GUILFORD, Maine — A proposed plan to move grade eight to Piscataquis Community High School in 2010 and to close McKusick Elementary School in 2011 was advanced to SAD 4 directors Tuesday by Superintendent Paul Stearns.
Faced with shrinking enrollment, limited state subsidy, a weak economy and a class size imbalance, Stearns said bold moves have to be made to continue quality programming for students.
“The entire proposal is designed around maintaining the most efficient delivery of programs,” Stearns said. It also allows for growth or further consolidation.
The district is faced this year with a gap of about $605,000, the superintendent said. That gap includes an anticipated $133,000 penalty for rejecting a school reorganization plan, an expected $77,000 state budget curtailment, and an estimated $175,000 loss from declining high school enrollment. In addition, a year-to-year increase of $220,000 is needed to cover rising costs.
A similar gap is expected in 2011, Stearns said Tuesday.
The restructuring plan would eliminate four positions and require some in-house changes the first year for a saving of about $251,000. The school closing the second year and the elimination of an administrator, teacher, secretary, custodian and part-time transportation administrator would create a savings of about $254,000.
The potential benefits of these changes are many, according to the superintendent, who cited reduced travel, better use of teachers, expanded programming, and a possible collaboration with the Harmony School.
While Harmony officials have not yet been approached, Stearns said the possibility exists for an agreement to allow SAD 4 elementary pupils who live close to Harmony to attend that school. In exchange, the district could take Harmony pupils who want to attend SAD 4 schools, but the numbers would have to be equivalent, he said.
Should directors vote to close the school and district residents support the move, it would be the fifth school closed in the district since 1995. In 1995, the Abbot Elementary School was closed and in 2001, the Cambridge, Wellington and Sangerville elementary schools were closed.
Because the district rejected a regional reorganization proposal, it appears to outsiders the district is against consolidation, when in fact, the district has been a leader in consolidation and a model of efficiency over the years, Stearns said earlier this week. Instead of the haphazard way of the state’s effort, the district has consolidated the right way and for the right reasons, he said. “Maintaining or adding programming for students by using our dollars more effectively, that’s what it’s all about,” Stearns stated.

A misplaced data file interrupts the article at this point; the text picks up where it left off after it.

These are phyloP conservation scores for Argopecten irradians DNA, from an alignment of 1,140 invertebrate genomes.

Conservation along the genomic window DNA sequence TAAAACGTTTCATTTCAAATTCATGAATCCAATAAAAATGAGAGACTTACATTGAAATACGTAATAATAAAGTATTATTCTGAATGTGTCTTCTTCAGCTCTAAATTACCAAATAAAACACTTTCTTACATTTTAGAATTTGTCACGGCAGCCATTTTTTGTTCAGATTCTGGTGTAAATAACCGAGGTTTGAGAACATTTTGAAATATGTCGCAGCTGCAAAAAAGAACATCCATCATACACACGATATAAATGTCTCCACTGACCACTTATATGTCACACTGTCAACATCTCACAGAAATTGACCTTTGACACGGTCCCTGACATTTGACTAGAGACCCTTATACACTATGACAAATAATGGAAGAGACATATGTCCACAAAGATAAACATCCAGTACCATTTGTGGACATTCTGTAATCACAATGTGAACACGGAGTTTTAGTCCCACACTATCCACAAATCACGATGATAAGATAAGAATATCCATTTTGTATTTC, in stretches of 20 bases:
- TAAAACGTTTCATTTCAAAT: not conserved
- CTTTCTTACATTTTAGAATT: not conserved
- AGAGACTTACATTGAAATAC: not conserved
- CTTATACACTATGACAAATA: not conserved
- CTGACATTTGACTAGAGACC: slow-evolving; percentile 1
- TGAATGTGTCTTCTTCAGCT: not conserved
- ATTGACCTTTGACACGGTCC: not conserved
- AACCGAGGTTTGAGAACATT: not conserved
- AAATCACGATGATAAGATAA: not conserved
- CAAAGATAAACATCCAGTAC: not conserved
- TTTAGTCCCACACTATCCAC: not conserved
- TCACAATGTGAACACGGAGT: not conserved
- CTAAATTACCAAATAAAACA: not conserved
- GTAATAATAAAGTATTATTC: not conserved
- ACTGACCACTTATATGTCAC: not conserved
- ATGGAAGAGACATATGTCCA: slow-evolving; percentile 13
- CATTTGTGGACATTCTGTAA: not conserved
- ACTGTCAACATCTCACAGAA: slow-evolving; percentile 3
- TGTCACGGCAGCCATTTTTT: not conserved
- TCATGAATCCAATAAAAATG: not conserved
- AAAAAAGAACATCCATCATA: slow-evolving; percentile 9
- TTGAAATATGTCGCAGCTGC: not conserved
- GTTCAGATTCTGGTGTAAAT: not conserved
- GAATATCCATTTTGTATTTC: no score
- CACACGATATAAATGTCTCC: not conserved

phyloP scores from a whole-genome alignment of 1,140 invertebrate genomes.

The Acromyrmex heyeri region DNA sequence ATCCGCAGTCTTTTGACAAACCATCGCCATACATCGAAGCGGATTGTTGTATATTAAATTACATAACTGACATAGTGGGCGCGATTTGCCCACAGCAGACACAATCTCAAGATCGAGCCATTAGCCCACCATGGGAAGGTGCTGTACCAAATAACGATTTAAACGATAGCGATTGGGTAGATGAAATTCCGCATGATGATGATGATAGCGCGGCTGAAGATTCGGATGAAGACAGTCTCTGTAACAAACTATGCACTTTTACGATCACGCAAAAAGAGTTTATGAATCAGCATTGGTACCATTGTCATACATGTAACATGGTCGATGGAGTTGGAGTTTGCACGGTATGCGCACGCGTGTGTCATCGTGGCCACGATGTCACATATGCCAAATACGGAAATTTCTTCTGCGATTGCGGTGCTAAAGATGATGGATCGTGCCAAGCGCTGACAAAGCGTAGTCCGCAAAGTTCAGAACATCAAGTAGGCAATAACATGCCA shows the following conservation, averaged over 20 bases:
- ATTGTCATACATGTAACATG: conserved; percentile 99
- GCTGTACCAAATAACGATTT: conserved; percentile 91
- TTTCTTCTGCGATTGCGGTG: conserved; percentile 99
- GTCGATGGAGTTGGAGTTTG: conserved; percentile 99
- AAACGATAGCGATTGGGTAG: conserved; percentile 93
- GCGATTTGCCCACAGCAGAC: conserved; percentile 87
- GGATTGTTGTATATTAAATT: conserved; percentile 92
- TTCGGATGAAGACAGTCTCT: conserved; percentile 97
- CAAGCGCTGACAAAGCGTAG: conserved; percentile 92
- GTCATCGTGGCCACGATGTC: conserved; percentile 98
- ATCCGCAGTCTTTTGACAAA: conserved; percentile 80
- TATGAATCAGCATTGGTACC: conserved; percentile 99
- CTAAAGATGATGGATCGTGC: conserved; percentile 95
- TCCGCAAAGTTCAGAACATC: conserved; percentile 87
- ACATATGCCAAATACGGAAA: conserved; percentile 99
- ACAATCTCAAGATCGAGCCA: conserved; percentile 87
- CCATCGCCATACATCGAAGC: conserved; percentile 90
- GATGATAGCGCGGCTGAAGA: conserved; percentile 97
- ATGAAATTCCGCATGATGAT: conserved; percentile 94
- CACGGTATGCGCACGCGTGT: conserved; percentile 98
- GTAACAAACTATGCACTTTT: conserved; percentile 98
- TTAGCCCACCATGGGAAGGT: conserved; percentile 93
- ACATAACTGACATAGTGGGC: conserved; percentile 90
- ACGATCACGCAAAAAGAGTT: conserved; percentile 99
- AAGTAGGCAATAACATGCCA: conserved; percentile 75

Despite these efficient moves, the district will be penalized each year by about $133,000, which will be given to richer and less consolidated school districts, Stearns said. Had the regional reorganization effort been approved, the district’s increased costs would have been more than the state penalty, he said.
Faced with the penalty, curtailment and other reduced revenues that rural districts receive, the district must continue to cut from within, according to Stearns.
The kindergarten and grade one McKusick school has a population of 93 pupils, only 16 of whom are from Parkman.
If the Parkman school closed, the Guilford Primary School would serve kindergarten and grade one, and one wing of the Piscataquis Community Middle School would become home to grades two, three and four and another wing home to grades five, six and seven.
Moving grade eight to the high school would increase the enrollment there to 276, the superintendent said. Grade eight was in the high school in 1969 but was moved later to the middle school, he said. While Stearns said the middle school is ideal for the inclusion of second- and third-grade pupils, the move of the eighth grade to high school would pose some issues.
The average total student load at PCHS is 65 students per teacher but averaging that number per class results in a student-teacher ratio of about 12-1, almost the ratio found in private schools, according to Stearns.
Stearns said Tuesday the board could embrace or reject the proposed plan during budget deliberations. If embraced, public hearings will be held. Since the school houses children from the district, the district would vote on the proposed closing. Those towns that vote to keep it open would be required to pay the additional cost of keeping the school open in addition to their annual assessments.